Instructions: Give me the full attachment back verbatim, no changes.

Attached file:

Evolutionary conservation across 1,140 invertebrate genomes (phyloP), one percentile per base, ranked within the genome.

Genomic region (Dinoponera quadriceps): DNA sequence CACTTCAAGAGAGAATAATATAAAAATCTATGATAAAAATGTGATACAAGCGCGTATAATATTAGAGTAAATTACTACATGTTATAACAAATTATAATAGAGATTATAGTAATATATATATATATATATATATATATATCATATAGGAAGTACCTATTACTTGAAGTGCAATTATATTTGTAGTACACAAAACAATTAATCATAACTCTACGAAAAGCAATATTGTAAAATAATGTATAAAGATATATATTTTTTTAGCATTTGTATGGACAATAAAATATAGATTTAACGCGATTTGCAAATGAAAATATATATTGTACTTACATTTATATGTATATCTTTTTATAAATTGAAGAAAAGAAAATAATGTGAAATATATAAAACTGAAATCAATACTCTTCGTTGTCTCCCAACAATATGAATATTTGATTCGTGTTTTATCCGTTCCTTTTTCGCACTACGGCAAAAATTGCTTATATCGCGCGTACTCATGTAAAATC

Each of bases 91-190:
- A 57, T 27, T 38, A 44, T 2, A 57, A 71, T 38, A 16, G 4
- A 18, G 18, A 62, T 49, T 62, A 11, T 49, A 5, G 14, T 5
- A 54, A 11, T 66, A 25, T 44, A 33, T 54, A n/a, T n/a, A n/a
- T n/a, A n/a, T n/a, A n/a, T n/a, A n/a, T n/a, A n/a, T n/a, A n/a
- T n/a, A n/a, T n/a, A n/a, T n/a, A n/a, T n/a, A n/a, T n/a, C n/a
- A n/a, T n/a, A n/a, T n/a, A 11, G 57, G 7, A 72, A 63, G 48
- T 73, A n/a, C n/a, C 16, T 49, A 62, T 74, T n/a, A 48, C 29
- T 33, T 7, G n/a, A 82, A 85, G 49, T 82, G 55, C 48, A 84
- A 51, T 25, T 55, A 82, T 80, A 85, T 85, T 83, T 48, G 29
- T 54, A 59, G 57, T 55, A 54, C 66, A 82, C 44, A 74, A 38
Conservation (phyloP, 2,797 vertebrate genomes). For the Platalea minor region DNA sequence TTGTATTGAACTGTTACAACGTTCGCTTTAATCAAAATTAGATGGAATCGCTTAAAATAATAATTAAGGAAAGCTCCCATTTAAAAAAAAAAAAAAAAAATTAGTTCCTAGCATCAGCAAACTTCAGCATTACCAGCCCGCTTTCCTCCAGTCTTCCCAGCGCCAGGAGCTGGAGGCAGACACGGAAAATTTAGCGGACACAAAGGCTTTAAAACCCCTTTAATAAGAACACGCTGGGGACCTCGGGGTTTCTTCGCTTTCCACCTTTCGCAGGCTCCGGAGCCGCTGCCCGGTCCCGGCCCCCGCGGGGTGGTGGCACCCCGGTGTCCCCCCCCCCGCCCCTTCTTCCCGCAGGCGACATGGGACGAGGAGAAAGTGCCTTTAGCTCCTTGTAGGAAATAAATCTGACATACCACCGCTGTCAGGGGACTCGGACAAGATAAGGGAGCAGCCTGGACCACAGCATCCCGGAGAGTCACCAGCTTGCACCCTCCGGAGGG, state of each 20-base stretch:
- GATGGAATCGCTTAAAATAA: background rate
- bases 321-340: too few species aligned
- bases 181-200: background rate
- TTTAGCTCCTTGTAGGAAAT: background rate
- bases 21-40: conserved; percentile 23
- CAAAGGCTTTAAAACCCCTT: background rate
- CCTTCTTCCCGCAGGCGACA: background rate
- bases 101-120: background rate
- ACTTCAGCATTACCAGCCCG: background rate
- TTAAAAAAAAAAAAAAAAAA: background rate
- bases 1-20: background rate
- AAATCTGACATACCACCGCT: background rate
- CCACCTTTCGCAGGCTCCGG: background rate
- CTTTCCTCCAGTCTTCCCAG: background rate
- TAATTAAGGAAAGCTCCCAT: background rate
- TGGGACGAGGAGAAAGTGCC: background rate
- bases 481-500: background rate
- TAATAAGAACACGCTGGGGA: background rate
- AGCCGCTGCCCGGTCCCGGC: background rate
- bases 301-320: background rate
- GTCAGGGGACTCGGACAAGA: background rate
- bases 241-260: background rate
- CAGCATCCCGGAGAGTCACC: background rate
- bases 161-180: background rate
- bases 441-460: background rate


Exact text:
Evolutionary conservation across 1,140 invertebrate genomes (phyloP), one percentile per base, ranked within the genome.

Genomic region (Dinoponera quadriceps): DNA sequence CACTTCAAGAGAGAATAATATAAAAATCTATGATAAAAATGTGATACAAGCGCGTATAATATTAGAGTAAATTACTACATGTTATAACAAATTATAATAGAGATTATAGTAATATATATATATATATATATATATATATCATATAGGAAGTACCTATTACTTGAAGTGCAATTATATTTGTAGTACACAAAACAATTAATCATAACTCTACGAAAAGCAATATTGTAAAATAATGTATAAAGATATATATTTTTTTAGCATTTGTATGGACAATAAAATATAGATTTAACGCGATTTGCAAATGAAAATATATATTGTACTTACATTTATATGTATATCTTTTTATAAATTGAAGAAAAGAAAATAATGTGAAATATATAAAACTGAAATCAATACTCTTCGTTGTCTCCCAACAATATGAATATTTGATTCGTGTTTTATCCGTTCCTTTTTCGCACTACGGCAAAAATTGCTTATATCGCGCGTACTCATGTAAAATC

Each of bases 91-190:
- A 57, T 27, T 38, A 44, T 2, A 57, A 71, T 38, A 16, G 4
- A 18, G 18, A 62, T 49, T 62, A 11, T 49, A 5, G 14, T 5
- A 54, A 11, T 66, A 25, T 44, A 33, T 54, A n/a, T n/a, A n/a
- T n/a, A n/a, T n/a, A n/a, T n/a, A n/a, T n/a, A n/a, T n/a, A n/a
- T n/a, A n/a, T n/a, A n/a, T n/a, A n/a, T n/a, A n/a, T n/a, C n/a
- A n/a, T n/a, A n/a, T n/a, A 11, G 57, G 7, A 72, A 63, G 48
- T 73, A n/a, C n/a, C 16, T 49, A 62, T 74, T n/a, A 48, C 29
- T 33, T 7, G n/a, A 82, A 85, G 49, T 82, G 55, C 48, A 84
- A 51, T 25, T 55, A 82, T 80, A 85, T 85, T 83, T 48, G 29
- T 54, A 59, G 57, T 55, A 54, C 66, A 82, C 44, A 74, A 38
Conservation (phyloP, 2,797 vertebrate genomes). For the Platalea minor region DNA sequence TTGTATTGAACTGTTACAACGTTCGCTTTAATCAAAATTAGATGGAATCGCTTAAAATAATAATTAAGGAAAGCTCCCATTTAAAAAAAAAAAAAAAAAATTAGTTCCTAGCATCAGCAAACTTCAGCATTACCAGCCCGCTTTCCTCCAGTCTTCCCAGCGCCAGGAGCTGGAGGCAGACACGGAAAATTTAGCGGACACAAAGGCTTTAAAACCCCTTTAATAAGAACACGCTGGGGACCTCGGGGTTTCTTCGCTTTCCACCTTTCGCAGGCTCCGGAGCCGCTGCCCGGTCCCGGCCCCCGCGGGGTGGTGGCACCCCGGTGTCCCCCCCCCCGCCCCTTCTTCCCGCAGGCGACATGGGACGAGGAGAAAGTGCCTTTAGCTCCTTGTAGGAAATAAATCTGACATACCACCGCTGTCAGGGGACTCGGACAAGATAAGGGAGCAGCCTGGACCACAGCATCCCGGAGAGTCACCAGCTTGCACCCTCCGGAGGG, state of each 20-base stretch:
- GATGGAATCGCTTAAAATAA: background rate
- bases 321-340: too few species aligned
- bases 181-200: background rate
- TTTAGCTCCTTGTAGGAAAT: background rate
- bases 21-40: conserved; percentile 23
- CAAAGGCTTTAAAACCCCTT: background rate
- CCTTCTTCCCGCAGGCGACA: background rate
- bases 101-120: background rate
- ACTTCAGCATTACCAGCCCG: background rate
- TTAAAAAAAAAAAAAAAAAA: background rate
- bases 1-20: background rate
- AAATCTGACATACCACCGCT: background rate
- CCACCTTTCGCAGGCTCCGG: background rate
- CTTTCCTCCAGTCTTCCCAG: background rate
- TAATTAAGGAAAGCTCCCAT: background rate
- TGGGACGAGGAGAAAGTGCC: background rate
- bases 481-500: background rate
- TAATAAGAACACGCTGGGGA: background rate
- AGCCGCTGCCCGGTCCCGGC: background rate
- bases 301-320: background rate
- GTCAGGGGACTCGGACAAGA: background rate
- bases 241-260: background rate
- CAGCATCCCGGAGAGTCACC: background rate
- bases 161-180: background rate
- bases 441-460: background rate